WASHINGTON — A Bush administration official was taking his cues from Jack Abramoff on redevelopment of the Old Post Office, a historic landmark in downtown Washington, prosecutors suggested Thursday.
In the first trial emerging from the Abramoff influence- peddling scandal, the government introduced dozens of e-mails between the now-convicted Abramoff and longtime friend David Safavian, who was chief of staff to the administrator of the General Services Administration.
Safavian is accused of five counts of lying to GSA investigators and a Senate committee about his relationship with Abramoff by saying that the lobbyist had no business before the agency. Based on Safavian's representations, the GSA allowed him to go on a weeklong golfing excursion with Abramoff to Scotland and London.
The GSA is the federal landlord, overseeing 8,000 buildings around the country including the Old Post Office on Pennsylvania Avenue, which Abramoff wanted to redevelop for some of his Indian tribal clients.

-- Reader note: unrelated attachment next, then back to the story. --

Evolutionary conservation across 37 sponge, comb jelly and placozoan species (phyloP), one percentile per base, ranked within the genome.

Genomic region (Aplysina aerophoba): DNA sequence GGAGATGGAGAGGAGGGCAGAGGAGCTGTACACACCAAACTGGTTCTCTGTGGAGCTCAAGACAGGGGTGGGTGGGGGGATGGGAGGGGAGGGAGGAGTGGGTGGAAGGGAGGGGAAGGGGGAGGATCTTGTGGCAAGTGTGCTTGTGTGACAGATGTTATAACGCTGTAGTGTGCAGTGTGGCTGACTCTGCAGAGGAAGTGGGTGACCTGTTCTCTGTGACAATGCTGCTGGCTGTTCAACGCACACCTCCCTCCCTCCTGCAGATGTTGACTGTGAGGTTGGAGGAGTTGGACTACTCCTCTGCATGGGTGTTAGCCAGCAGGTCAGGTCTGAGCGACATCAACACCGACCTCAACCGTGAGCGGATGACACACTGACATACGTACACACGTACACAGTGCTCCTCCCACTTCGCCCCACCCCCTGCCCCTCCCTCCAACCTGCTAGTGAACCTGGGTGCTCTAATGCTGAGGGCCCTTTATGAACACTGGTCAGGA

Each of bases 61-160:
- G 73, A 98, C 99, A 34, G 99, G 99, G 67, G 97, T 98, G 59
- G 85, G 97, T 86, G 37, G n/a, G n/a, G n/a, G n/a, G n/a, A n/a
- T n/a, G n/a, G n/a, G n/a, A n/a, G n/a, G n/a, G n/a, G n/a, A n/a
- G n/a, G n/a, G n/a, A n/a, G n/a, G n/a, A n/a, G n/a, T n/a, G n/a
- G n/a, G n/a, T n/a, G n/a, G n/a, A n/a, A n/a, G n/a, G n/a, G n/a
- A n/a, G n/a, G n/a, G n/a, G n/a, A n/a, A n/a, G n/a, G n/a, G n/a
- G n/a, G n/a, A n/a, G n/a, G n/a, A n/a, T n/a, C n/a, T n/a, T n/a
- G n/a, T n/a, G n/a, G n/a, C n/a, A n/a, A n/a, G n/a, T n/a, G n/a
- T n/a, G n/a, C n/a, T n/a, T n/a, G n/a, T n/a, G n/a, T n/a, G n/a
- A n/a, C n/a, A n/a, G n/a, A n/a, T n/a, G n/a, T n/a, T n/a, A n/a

Abramoff had a luxury hotel in mind, but a campaign was underway by others to turn the post office annex into a women's history museum.
Safavian filled in Abramoff on a meeting with supporters of the museum and Abramoff minced no words in his response.
"What idiots!" the lobbyist wrote. "This would kill any five-star hotel for sure."
Defense attorney Barbara Van Gelder said that Safavian was open to all options for redeveloping the post office, but prosecution witness and career GSA employee Anthony Costa cast doubt on that assertion.
Costa said Safavian "did not seem supportive" of the campaign to have Congress back the museum plan over a hotel.